More time to be given for REMIT trade reporting - sources

Author: Fionn O'raghallaigh

2014/10/15

Energy traders will get three months extra to prepare for reporting electricity and natural gas trades under an EU regulation aimed at preventing insider trading and market manipulation, several market sources said on Wednesday.

Up until know it was understood the reporting of standardised trades would begin six months after the European Commission publishes the implementing acts for the Regulation of Wholesale Energy Markets Integrity and Transparency (REMIT).

The implementing acts are drawn up to make sure a regulation is uniformly applied by EU member states.

But sources close to the matter said that the latest draft of the acts say reporting will begin nine months after the acts are published. The commission did not confirm this information. But if correct, this would mean the reporting of trades – essentially anything traded over-the-counter or on exchanges – will kick off in August or September next year.

Several sources said the time it will take to build the infrastructure needed for trade reporting has been the driver of the extension to nine months.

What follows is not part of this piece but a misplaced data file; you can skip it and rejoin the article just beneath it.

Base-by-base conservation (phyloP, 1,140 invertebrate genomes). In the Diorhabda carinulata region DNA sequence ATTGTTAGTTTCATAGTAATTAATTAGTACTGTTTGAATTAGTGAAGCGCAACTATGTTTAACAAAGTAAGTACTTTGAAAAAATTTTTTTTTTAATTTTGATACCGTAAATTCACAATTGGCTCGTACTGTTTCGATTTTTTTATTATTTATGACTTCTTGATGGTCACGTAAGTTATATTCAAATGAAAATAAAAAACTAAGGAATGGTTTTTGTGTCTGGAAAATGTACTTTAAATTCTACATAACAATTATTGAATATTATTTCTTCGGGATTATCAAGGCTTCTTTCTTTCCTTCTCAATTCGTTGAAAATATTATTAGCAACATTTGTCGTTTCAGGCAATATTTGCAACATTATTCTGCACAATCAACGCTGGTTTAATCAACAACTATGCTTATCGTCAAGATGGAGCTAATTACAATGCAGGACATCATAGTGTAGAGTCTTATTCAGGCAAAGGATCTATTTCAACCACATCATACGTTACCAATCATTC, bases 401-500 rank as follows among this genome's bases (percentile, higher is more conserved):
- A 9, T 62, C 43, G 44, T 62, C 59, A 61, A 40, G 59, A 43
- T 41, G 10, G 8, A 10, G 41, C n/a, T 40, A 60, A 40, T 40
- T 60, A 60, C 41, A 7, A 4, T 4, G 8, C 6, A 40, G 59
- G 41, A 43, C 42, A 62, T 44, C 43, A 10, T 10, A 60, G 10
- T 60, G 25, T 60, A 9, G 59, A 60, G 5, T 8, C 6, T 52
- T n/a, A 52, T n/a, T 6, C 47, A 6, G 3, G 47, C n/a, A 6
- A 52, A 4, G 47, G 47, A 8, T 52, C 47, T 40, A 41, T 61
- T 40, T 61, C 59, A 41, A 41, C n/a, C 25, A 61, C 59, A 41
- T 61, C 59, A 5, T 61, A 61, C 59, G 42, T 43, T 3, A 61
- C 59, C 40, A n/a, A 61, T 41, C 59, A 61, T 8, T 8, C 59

The Agency for the Cooperation of Energy Regulators has committed to publish guidance on how to become a party that reports trades on others’ behalf at the same time as the acts. The agency also expects to open registration for these third parties three months after the acts come out. On top of this, registration will need to be opened for market participants too.

The sources also said phase two of reporting will start 15 months after the acts are published, rather than the 12 months initially envisaged.

A Commission spokeswoman said the EU executive body intends to publish the acts in the EU’s official journal during December. Once this happens, the acts will come into force 20 days later. This will be when the exact date for reporting will firm. Some day in August or September looks most likely.

Publication of the acts has been delayed several times. The commission had expected to publish them at the start of the summer, with market participants starting to report in late December 2014, or early January 2015. But the date for publication was subsequently pushed back to the autumn ( see EDEM and ESGM 10 June 2014 ), and then extended into the winter. Fionn O’Raghallaigh